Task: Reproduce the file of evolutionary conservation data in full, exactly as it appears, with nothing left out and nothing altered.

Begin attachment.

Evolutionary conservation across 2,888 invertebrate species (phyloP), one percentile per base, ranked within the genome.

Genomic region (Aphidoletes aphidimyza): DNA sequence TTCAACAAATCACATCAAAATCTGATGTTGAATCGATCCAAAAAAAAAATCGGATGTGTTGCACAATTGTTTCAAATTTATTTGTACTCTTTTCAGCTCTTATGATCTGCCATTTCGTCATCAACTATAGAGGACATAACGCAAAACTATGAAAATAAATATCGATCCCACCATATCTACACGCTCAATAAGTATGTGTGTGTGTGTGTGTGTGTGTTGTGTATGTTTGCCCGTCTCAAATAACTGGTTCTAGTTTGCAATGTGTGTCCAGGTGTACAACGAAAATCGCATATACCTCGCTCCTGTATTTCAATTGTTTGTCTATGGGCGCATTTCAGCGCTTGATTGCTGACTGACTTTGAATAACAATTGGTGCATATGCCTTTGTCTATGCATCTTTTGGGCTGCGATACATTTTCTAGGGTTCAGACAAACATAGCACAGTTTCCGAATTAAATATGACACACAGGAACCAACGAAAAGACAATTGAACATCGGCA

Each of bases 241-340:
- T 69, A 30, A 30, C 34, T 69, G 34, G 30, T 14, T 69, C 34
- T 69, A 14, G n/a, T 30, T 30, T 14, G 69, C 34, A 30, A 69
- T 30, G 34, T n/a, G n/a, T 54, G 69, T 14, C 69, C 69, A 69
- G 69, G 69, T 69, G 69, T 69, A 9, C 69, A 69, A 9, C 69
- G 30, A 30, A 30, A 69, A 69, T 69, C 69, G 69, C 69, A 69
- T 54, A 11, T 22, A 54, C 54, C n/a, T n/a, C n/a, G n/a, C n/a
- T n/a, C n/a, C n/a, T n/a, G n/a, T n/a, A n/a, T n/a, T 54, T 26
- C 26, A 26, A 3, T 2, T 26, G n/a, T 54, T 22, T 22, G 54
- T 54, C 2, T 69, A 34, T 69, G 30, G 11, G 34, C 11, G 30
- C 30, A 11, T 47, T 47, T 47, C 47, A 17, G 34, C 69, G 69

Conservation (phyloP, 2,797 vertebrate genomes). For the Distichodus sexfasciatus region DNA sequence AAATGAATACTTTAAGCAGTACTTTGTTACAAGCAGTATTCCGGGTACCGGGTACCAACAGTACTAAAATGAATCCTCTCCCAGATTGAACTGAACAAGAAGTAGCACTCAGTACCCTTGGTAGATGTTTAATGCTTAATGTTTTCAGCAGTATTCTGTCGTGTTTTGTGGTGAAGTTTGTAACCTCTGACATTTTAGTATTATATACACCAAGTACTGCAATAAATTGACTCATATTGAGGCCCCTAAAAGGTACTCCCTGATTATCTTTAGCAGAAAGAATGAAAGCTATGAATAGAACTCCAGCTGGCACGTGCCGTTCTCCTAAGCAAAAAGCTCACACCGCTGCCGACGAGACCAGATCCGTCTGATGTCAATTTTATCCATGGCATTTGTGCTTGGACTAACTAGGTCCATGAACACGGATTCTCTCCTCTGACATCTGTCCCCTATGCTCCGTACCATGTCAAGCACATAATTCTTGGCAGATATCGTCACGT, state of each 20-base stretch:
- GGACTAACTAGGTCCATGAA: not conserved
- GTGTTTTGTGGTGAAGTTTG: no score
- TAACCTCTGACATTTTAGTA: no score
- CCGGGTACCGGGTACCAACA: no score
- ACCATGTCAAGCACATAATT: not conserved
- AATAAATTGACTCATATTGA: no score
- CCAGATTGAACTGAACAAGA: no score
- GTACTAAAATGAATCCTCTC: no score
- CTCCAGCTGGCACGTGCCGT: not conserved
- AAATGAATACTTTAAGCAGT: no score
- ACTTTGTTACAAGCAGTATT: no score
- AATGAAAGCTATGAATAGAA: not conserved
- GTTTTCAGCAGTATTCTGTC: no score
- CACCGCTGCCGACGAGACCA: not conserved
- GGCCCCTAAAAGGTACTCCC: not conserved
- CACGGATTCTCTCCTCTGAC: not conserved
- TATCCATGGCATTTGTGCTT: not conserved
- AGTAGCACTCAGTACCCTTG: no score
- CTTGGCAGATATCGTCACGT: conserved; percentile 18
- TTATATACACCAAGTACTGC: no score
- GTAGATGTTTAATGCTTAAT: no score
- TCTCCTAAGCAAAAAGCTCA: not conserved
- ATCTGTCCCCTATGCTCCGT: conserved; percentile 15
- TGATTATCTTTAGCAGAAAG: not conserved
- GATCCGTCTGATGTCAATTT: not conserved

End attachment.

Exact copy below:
Evolutionary conservation across 2,888 invertebrate species (phyloP), one percentile per base, ranked within the genome.

Genomic region (Aphidoletes aphidimyza): DNA sequence TTCAACAAATCACATCAAAATCTGATGTTGAATCGATCCAAAAAAAAAATCGGATGTGTTGCACAATTGTTTCAAATTTATTTGTACTCTTTTCAGCTCTTATGATCTGCCATTTCGTCATCAACTATAGAGGACATAACGCAAAACTATGAAAATAAATATCGATCCCACCATATCTACACGCTCAATAAGTATGTGTGTGTGTGTGTGTGTGTGTTGTGTATGTTTGCCCGTCTCAAATAACTGGTTCTAGTTTGCAATGTGTGTCCAGGTGTACAACGAAAATCGCATATACCTCGCTCCTGTATTTCAATTGTTTGTCTATGGGCGCATTTCAGCGCTTGATTGCTGACTGACTTTGAATAACAATTGGTGCATATGCCTTTGTCTATGCATCTTTTGGGCTGCGATACATTTTCTAGGGTTCAGACAAACATAGCACAGTTTCCGAATTAAATATGACACACAGGAACCAACGAAAAGACAATTGAACATCGGCA

Each of bases 241-340:
- T 69, A 30, A 30, C 34, T 69, G 34, G 30, T 14, T 69, C 34
- T 69, A 14, G n/a, T 30, T 30, T 14, G 69, C 34, A 30, A 69
- T 30, G 34, T n/a, G n/a, T 54, G 69, T 14, C 69, C 69, A 69
- G 69, G 69, T 69, G 69, T 69, A 9, C 69, A 69, A 9, C 69
- G 30, A 30, A 30, A 69, A 69, T 69, C 69, G 69, C 69, A 69
- T 54, A 11, T 22, A 54, C 54, C n/a, T n/a, C n/a, G n/a, C n/a
- T n/a, C n/a, C n/a, T n/a, G n/a, T n/a, A n/a, T n/a, T 54, T 26
- C 26, A 26, A 3, T 2, T 26, G n/a, T 54, T 22, T 22, G 54
- T 54, C 2, T 69, A 34, T 69, G 30, G 11, G 34, C 11, G 30
- C 30, A 11, T 47, T 47, T 47, C 47, A 17, G 34, C 69, G 69

Conservation (phyloP, 2,797 vertebrate genomes). For the Distichodus sexfasciatus region DNA sequence AAATGAATACTTTAAGCAGTACTTTGTTACAAGCAGTATTCCGGGTACCGGGTACCAACAGTACTAAAATGAATCCTCTCCCAGATTGAACTGAACAAGAAGTAGCACTCAGTACCCTTGGTAGATGTTTAATGCTTAATGTTTTCAGCAGTATTCTGTCGTGTTTTGTGGTGAAGTTTGTAACCTCTGACATTTTAGTATTATATACACCAAGTACTGCAATAAATTGACTCATATTGAGGCCCCTAAAAGGTACTCCCTGATTATCTTTAGCAGAAAGAATGAAAGCTATGAATAGAACTCCAGCTGGCACGTGCCGTTCTCCTAAGCAAAAAGCTCACACCGCTGCCGACGAGACCAGATCCGTCTGATGTCAATTTTATCCATGGCATTTGTGCTTGGACTAACTAGGTCCATGAACACGGATTCTCTCCTCTGACATCTGTCCCCTATGCTCCGTACCATGTCAAGCACATAATTCTTGGCAGATATCGTCACGT, state of each 20-base stretch:
- GGACTAACTAGGTCCATGAA: not conserved
- GTGTTTTGTGGTGAAGTTTG: no score
- TAACCTCTGACATTTTAGTA: no score
- CCGGGTACCGGGTACCAACA: no score
- ACCATGTCAAGCACATAATT: not conserved
- AATAAATTGACTCATATTGA: no score
- CCAGATTGAACTGAACAAGA: no score
- GTACTAAAATGAATCCTCTC: no score
- CTCCAGCTGGCACGTGCCGT: not conserved
- AAATGAATACTTTAAGCAGT: no score
- ACTTTGTTACAAGCAGTATT: no score
- AATGAAAGCTATGAATAGAA: not conserved
- GTTTTCAGCAGTATTCTGTC: no score
- CACCGCTGCCGACGAGACCA: not conserved
- GGCCCCTAAAAGGTACTCCC: not conserved
- CACGGATTCTCTCCTCTGAC: not conserved
- TATCCATGGCATTTGTGCTT: not conserved
- AGTAGCACTCAGTACCCTTG: no score
- CTTGGCAGATATCGTCACGT: conserved; percentile 18
- TTATATACACCAAGTACTGC: no score
- GTAGATGTTTAATGCTTAAT: no score
- TCTCCTAAGCAAAAAGCTCA: not conserved
- ATCTGTCCCCTATGCTCCGT: conserved; percentile 15
- TGATTATCTTTAGCAGAAAG: not conserved
- GATCCGTCTGATGTCAATTT: not conserved